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Gautam Premnath: “Urban Form, Minority Identity, and Narrative Drift in Altaf Tyrewala’s No God in Sight”
February 17, 2012 @ 2:00 pm - 4:00 pm | Stevenson Fireside Lounge
Thirty-two pages into No God in Sight (2005), Altaf Tyrewala’s novel undertakes a dramatic formal turn. By this point, Tyrewala has established an inventive formula, serving up a series of brief, elegantly crafted, loosely connected, first-person narratives that chart sinuous, unpredictable pathways through various Bombay localities. Throughout Tyrewala sustains an unvaryingly wry, detached narratorial voice that levels out differences between petty travails and high tragedy in the lives of his middle-class Muslim characters. Yet as the seventh episode nears its end, a different tonal register irrupts into the narrative. As Amin-bhai, a small shoeshop-owner, anticipates his emigration to the United States, the laconic speaking style he shares with other narrators gives way to an impassioned litany of recrimination and regret. Cataloguing assaults upon Muslims and other religious minorities by Hindu fundamentalist zealots, Amin-bhai punctuates his leavetaking of his country, stating, “Let them have their Hindustan for Hindus.” Here, Tyrewala institutes a formal break, marked by a blank page. When the first-person narrative chain resumes, the scene has shifted to a Gujarati village whose residents are being harangued by a mahant into violence against unspecified “outsiders.” Tyrewala has retrieved his studied equanimity, and the novel renders state-sanctioned pogroms in 2002 Gujarat with a remarkably light touch. Before long the narrative returns to Bombay, and the novel reverts to its earlier guise of urban dérive. But the Gujarat detour has crucially redirected this earlier imperative. This talk analyzes how the novel’s ambitions as urban exploration are conditioned and inflected by its concern to reflect upon the question of contemporary Indian Muslim identity.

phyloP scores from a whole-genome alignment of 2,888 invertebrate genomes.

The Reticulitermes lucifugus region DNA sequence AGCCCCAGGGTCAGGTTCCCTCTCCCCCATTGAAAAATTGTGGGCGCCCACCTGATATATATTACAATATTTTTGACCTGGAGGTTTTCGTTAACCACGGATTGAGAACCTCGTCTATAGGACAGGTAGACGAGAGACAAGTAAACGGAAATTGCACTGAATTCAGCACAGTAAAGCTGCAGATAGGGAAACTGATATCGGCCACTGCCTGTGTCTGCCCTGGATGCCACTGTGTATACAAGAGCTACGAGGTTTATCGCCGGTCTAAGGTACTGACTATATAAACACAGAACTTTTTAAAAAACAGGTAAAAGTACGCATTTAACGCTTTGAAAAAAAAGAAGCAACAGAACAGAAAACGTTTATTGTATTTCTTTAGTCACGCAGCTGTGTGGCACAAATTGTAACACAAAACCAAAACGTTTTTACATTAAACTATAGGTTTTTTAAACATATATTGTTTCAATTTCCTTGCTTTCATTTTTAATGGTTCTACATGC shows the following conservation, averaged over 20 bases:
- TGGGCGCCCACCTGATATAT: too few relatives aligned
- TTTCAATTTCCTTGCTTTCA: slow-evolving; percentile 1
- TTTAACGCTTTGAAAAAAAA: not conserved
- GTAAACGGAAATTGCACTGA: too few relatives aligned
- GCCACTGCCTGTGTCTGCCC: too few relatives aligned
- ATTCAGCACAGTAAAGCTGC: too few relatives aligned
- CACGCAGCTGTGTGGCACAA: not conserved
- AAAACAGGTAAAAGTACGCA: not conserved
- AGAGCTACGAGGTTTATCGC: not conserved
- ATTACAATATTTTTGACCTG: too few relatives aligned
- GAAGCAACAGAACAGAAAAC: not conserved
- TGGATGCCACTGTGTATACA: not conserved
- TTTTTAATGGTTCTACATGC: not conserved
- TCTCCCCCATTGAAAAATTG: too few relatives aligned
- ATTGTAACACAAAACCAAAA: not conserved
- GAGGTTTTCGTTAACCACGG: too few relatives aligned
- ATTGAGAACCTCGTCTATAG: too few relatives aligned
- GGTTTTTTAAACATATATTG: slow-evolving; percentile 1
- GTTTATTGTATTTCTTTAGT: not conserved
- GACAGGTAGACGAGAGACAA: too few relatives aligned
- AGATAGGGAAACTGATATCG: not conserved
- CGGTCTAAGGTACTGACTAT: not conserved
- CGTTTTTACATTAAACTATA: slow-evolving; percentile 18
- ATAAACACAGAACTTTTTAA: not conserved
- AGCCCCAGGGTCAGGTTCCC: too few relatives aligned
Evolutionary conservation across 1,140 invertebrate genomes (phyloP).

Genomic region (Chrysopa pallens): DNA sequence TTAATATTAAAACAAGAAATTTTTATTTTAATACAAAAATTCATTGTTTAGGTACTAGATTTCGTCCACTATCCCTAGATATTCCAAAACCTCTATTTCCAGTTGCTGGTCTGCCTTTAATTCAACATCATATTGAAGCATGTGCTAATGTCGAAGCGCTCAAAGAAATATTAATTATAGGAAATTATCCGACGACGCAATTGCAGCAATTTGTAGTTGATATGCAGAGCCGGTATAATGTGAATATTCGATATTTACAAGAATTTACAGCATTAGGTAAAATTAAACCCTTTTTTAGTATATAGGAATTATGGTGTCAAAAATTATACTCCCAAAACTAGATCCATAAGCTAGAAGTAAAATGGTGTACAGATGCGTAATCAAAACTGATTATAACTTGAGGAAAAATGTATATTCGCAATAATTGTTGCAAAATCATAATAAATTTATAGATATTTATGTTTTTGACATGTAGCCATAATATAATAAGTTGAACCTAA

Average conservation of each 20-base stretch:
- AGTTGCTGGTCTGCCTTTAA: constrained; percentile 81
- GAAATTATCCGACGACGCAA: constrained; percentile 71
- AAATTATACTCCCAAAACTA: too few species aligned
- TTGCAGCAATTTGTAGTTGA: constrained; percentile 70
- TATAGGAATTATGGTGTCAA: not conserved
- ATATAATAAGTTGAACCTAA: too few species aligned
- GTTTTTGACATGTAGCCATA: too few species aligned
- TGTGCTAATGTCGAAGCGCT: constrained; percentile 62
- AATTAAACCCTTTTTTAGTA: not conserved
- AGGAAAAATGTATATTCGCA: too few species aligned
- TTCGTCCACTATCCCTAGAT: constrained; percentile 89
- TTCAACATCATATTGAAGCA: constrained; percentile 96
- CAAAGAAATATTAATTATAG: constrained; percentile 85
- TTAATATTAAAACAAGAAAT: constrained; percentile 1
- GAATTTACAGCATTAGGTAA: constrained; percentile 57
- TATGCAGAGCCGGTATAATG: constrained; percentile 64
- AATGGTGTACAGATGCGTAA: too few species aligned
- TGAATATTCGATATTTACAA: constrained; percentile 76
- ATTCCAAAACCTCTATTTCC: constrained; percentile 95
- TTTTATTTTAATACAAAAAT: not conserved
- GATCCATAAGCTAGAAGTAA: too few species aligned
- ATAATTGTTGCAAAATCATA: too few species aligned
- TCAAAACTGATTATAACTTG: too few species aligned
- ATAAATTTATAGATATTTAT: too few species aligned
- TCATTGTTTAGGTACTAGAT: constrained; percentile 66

GAUTAM PREMNATH is Assistant Professor of English at UC Berkeley, where he specializes in the 20th-century Anglophone literatures of Britain, the Caribbean, and South Asia, and in theories of postcoloniality and diaspora. He has published numerous articles of literary criticism and cultural theory. His first book, Mobile Republics: Itineraries of Postcolonial Authorship between India and the Caribbean, is forthcoming from University of Virginia Press.
This lecture is presented by the Literature Department and the Institute for Humanities Research.
Event is free and open to the public. For further information, please contact Christine Hong at firstname.lastname@example.org.